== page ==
In reviewing a motion to suppress, an appellate court is to determine whether the court's findings are supported by competent, credible evidence.  State v. Winand (1996), 116 Ohio App.3d 286, 288, 688 N.E.2d 9, 11 citing Tallmadge v. McCoy (1994), 96 Ohio App.3d 604, 608, 645 N.E.2d 802, 804-805.   The issue of credibility of a witness is left to the trier of fact and we will not second guess the trial court on credibility issues.   State v. Webb (1997), 120 Ohio App.3d 56, 58, 696 N.E.2d 655, 655-656.

 Appellant is correct that a subject must be observed for twenty minutes prior to the administration of the BAC DataMaster testing device to prevent oral ingestion of any material.   See Ohio Adm.Code 3701-53-02(B);  Ohio Adm.Code 3701-53-02, Appx. B.  This court has reaffirmed the strict observation requirement when we held that the arresting officer was required to observe the appellant for the twenty-minute period or risk having the test results ruled inadmissible.  State v. Lloyd (1998), 126 Ohio App.3d 95, 106-107, 709 N.E.2d 913, 921, citing State v. Fraley (1991), 77 Ohio App.3d 104, 601 N.E.2d 108 and State v. Strock (Aug. 30, 1993), Columbiana App. No. 93-C-35, unreported, 1993 WL 343119.

 In Bolivar v. Dick (1996), 76 Ohio St.3d 216, 667 N.E.2d 18, the Ohio Supreme Court held that the arresting officer's thirty-minute observation of the appellant and the testing officer's sixteen-minute observation of the appellant prior to conducting the BAC test fulfilled the twenty-minute observation requirement.  Id. at 218, 667 N.E.2d at 19-20.   In allowing substantial compliance with Ohio Adm.Code 3701-53-02, the court relied on its prior holding in State v. Plummer (1986), 22 Ohio St.3d 292, 22 OBR 461, 490 N.E.2d 902 and held that “ when two or more officers, one of whom is a certified operator of the BAC Verifier, observe a defendant continuously for twenty minutes or more prior to the administration of a breath-alcohol test, the twenty-minute observation requirement of the BAC Verifier operational checklist has been satisfied.”  Bolivar, 76 Ohio St.3d at 218, 667 N.E.2d at 20.

 Sufficient competent and credible evidence existed in the record for the court to find that the twenty-minute observation period was satisfied and that appellant ingested no foreign substance during this time.   Officer Wright testified that appellant did smoke cigarettes despite his admonishment.   He also testified that appellant did not smoke within five minutes of their leaving the scene to go to the patrol post.   When asked how he was so certain, Officer Wright testified that he waited in his patrol car with appellant “for a good while” for a tow truck for appellant's vehicle, and appellant did not smoke within this time period of at least fifteen minutes.   This testimony establishes at least a twenty-minute observation period excluding the drive to the patrol post.   Additionally, appellant herself testified that “approximately twenty to twenty-five minutes” elapsed between the time she smoked her last cigarette until they arrived at the patrol post.   Appellant's first assignment of error is without merit.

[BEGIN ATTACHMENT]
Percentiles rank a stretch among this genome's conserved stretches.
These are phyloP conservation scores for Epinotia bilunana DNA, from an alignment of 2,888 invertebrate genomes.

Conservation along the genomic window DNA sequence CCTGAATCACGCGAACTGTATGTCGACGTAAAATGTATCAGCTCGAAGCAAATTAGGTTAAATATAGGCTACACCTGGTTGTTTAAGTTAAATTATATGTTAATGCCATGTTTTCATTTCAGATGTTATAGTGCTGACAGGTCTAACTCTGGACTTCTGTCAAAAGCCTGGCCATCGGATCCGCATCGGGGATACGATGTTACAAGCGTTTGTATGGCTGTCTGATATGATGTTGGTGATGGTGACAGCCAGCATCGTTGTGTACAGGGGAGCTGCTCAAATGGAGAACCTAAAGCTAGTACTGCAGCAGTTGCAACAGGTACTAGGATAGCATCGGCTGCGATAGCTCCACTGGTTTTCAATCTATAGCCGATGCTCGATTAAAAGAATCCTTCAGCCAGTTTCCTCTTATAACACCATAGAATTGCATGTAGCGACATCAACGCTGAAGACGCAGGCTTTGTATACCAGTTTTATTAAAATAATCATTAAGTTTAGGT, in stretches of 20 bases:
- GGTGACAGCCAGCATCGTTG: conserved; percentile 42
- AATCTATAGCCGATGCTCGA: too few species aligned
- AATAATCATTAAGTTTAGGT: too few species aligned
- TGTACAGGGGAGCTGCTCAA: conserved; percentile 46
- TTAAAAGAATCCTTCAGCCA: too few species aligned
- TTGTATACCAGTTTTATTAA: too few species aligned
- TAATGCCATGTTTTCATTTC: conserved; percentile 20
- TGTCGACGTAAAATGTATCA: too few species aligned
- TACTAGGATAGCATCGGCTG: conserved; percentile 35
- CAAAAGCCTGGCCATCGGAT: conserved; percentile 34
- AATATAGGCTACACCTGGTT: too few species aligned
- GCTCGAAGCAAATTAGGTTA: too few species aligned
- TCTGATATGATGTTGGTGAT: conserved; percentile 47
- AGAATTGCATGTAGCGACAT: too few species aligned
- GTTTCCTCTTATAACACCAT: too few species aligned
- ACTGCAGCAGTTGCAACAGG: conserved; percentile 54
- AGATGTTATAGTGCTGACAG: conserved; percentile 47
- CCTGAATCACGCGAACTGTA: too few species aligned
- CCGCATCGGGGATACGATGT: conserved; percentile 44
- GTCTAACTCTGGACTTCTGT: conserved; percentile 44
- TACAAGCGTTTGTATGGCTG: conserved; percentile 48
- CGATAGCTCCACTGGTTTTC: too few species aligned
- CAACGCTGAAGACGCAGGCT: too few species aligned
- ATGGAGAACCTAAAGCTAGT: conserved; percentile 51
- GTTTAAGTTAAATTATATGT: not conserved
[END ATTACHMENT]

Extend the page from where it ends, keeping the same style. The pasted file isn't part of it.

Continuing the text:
In her second assignment of error, Appellant asserts that:

“The trial court erred to the prejudice of the appellant when it overruled her motion to suppress which alleged that the breath sample obtained by the arresting trooper was invalid and not an accurate representation of the appellant's breath-alcohol.”

Appellant contends that her motion to suppress was erroneously overruled because the record established that she provided four different breath samples and that Officer Wright failed to change the “contaminated” mouthpiece and wait an additional time period for the residual mouth alcohol to dissipate.   Appellant alleges that this resulted in a skewed increase in the results of the BAC DataMaster test.

Again, the standard of review is to determine whether the court's findings are supported by competent, credible evidence.  State v. Winand, 116 Ohio App.3d at 288, 688 N.E.2d at 11 citing Tallmadge v. McCoy, 96 Ohio App.3d at 608, 645 N.E.2d at 804-805.   Further, the issue of credibility of the witnesses is left to the trier of fact and we will not second guess the trial court on such issues.  State v. Webb, 120 Ohio App.3d at 58, 696 N.E.2d at 655-656.

 Trooper Wright testified that appellant did not provide several breath samples on the night in question.   He affirmed that he was able to get a result after one test.   When specifically asked if he started the test over again or if appellant provided more than one sample, Officer Wright stated “No.   There would have had to been an invalid sample in order to do that.”   Officer Wright did testify that it was possible that appellant quit blowing halfway through the test and then started blowing again with the same mouthpiece, but he stated that  a valid sample was registered so there was no need to change the mouthpiece.   Appellant herself testified that she did not remove her mouth from the device until after the first sample and that Officer Wright told her that the first sample “registered okay.”   However, appellant also stated that she had to provide three other samples after the first.